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Why Ubisoft chose Newcastle to help it understand the people who play its games
To tie in with the event, we’re talking to a company from each city to find out why they’re based there.
Ubisoft is the third-largest games publisher in the world, responsible for mega-franchises like Assassin’s Creed, Rayman and Just Dance. So when it wanted to open a new office to manage its relationship with customers across Europe, the Middle East and Africa, it could have chosen anywhere. It chose Newcastle.
Ubisoft has had a presence in Newcastle since it acquired local development studio Reflections Interactive from Atari in 2006. It’s here that titles like Tom Clancy’s The Division and the upcoming Watch Dogs 2 are made. But the Customer Relationship Centre (CRC), which opened in 2014, deals with an increasingly important part of the company’s business – understanding its games’ players and engaging with them.
Ubisoft sees its games more as services than standalone products these days. They’re internet-connected, with additional features and content added over time. The CRC is where the company collects feedback to pass on to development teams and communicates with fans on social media, as well conducting as more traditional customer service tasks.
Given the size of the area that the Newcastle CRC covers, it’s no surprise to discover that the 140 staff employed there work in a total of 14 languages and represent 24 nationalities.
In choosing a home for the CRC, Ubisoft considered seven countries, eventually arriving at a shortlist of three cities. Stéphane Catherine, the company’s EMEA Customer Management Vice President, says that Newcastle clinched the deal thanks not only to the company’s existing footprint there but also strong local support and a good supply of talent thanks to the 55,000 students at the city’s two universities.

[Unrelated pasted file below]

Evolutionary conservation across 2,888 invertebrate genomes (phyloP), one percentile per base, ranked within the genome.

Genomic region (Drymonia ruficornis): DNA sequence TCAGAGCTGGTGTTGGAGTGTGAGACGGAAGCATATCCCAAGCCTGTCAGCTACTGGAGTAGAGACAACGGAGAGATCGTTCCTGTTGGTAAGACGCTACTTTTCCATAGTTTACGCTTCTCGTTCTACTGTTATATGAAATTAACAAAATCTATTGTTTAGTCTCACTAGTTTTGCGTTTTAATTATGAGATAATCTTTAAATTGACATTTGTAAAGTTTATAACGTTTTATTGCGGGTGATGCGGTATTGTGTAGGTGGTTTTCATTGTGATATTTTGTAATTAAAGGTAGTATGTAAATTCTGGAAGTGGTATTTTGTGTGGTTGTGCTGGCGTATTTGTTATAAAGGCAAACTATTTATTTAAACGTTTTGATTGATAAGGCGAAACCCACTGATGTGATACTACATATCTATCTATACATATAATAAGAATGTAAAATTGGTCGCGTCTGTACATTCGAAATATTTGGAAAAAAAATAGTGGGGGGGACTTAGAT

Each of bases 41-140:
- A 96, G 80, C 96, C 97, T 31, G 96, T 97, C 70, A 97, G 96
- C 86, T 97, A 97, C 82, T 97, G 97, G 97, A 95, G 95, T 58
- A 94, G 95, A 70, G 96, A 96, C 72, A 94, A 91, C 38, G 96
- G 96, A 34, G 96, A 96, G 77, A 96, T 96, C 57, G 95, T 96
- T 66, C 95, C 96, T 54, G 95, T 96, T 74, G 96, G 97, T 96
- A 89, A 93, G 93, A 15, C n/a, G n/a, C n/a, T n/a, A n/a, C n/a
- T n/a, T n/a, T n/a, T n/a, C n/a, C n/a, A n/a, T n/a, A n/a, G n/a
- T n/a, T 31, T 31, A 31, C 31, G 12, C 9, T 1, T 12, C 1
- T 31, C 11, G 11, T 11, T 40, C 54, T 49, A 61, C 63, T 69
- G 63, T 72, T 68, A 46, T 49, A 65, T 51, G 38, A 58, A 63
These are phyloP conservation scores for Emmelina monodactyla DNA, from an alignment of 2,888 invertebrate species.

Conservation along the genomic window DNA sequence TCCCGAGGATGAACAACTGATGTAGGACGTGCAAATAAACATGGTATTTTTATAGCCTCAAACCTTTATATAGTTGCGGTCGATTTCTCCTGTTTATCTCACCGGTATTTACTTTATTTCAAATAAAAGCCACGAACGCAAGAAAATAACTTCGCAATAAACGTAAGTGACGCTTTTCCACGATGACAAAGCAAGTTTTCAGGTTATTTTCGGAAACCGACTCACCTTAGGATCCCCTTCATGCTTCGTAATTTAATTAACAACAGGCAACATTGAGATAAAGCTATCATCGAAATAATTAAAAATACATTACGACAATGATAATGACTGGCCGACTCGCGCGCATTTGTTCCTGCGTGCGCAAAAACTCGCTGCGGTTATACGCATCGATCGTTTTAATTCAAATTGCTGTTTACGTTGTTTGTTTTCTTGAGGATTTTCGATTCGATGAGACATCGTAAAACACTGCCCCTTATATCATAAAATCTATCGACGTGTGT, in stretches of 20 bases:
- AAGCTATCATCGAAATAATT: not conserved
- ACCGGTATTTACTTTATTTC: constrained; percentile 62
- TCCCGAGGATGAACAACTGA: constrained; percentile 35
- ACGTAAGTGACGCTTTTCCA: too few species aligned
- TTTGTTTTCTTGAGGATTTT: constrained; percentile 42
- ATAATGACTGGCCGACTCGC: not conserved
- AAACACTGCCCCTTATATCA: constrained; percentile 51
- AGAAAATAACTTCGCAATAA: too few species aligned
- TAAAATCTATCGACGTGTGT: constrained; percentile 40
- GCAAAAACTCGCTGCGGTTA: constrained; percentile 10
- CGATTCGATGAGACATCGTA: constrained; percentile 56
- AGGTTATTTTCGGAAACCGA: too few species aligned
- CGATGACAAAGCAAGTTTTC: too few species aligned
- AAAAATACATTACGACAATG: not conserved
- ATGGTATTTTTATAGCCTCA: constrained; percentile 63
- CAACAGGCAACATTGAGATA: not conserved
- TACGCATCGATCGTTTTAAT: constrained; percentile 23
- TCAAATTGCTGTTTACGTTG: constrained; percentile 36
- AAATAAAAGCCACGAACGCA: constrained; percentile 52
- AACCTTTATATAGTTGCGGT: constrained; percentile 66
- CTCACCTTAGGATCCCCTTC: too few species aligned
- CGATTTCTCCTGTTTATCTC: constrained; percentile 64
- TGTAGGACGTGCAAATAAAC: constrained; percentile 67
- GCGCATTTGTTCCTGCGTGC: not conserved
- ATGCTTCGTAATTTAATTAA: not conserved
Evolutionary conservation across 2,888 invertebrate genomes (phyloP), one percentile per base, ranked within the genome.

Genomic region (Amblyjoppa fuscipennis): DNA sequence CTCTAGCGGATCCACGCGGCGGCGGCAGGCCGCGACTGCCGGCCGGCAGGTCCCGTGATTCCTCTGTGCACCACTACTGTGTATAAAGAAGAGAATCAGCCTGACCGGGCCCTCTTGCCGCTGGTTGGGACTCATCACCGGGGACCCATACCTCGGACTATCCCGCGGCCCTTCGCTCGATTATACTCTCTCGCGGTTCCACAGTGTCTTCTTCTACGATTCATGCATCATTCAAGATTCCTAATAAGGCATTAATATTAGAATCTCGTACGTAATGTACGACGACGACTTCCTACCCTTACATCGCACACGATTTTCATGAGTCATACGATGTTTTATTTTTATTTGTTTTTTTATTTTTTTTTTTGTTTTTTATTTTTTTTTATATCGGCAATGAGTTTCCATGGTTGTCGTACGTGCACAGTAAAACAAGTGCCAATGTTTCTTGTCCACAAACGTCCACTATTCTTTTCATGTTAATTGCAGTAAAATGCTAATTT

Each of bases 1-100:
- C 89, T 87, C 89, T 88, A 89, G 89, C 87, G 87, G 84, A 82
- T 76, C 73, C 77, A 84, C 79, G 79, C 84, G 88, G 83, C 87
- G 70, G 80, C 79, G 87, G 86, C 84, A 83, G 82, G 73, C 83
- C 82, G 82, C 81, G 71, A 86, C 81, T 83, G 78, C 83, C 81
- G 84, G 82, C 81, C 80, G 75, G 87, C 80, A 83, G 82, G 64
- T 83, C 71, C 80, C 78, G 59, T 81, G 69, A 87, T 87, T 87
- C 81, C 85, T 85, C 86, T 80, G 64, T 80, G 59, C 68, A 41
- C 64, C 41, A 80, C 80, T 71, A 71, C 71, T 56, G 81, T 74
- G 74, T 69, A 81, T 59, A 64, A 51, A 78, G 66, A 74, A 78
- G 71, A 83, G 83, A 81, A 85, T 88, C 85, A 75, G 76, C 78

The CRC is situated between Newcastle University and Northumbria University in the lively, well-connected city centre, a location Ubisoft chose to appeal to the relatively young employee base (the average age of workers there is 30).
Newcastle has a heritage in videogames that stretches back to the 1980s. Reflections has been in the city for 32 years, and rival companies like CCP Games are based in the area, alongside firms that support games development, like art and graphics studio Atom Hawk. The local games industry is growing, too. In the decade since it acquired Reflections, Ubisoft has increased the studio’s headcount from 75 to 230. Meanwhile, nearby Sunderland College is giving industry-approved training to a new generation of games makers, who will have local work opportunities working on world-class titles.
As with anything in business, there are people that make it all happen behind the press releases and glossy launch announcements. Stéphane relocated his family from France to head up the CRC. Jennifer Hartley, now Deputy Head here at Tech North, was working at Newcastle Gateshead Initiative’s Invest Newcastle at the time. As part of her inward investment work, she ensured that Stéphane’s relocation from France was a smooth one, helping him find a home for his family and a school for his children.
Ubisoft is evolving from being simply a games company to one that has entertainment parks and the forthcoming Assassin’s Creed movie under its umbrella. But, unlike the dangerous urban landscapes depicted in the Assassin’s Creed universe, Stéphane says that he finds Newcastle to be a warm, welcoming, clean and safe city.
You can read more about Newcastle’s thriving technology scene in our in-depth report.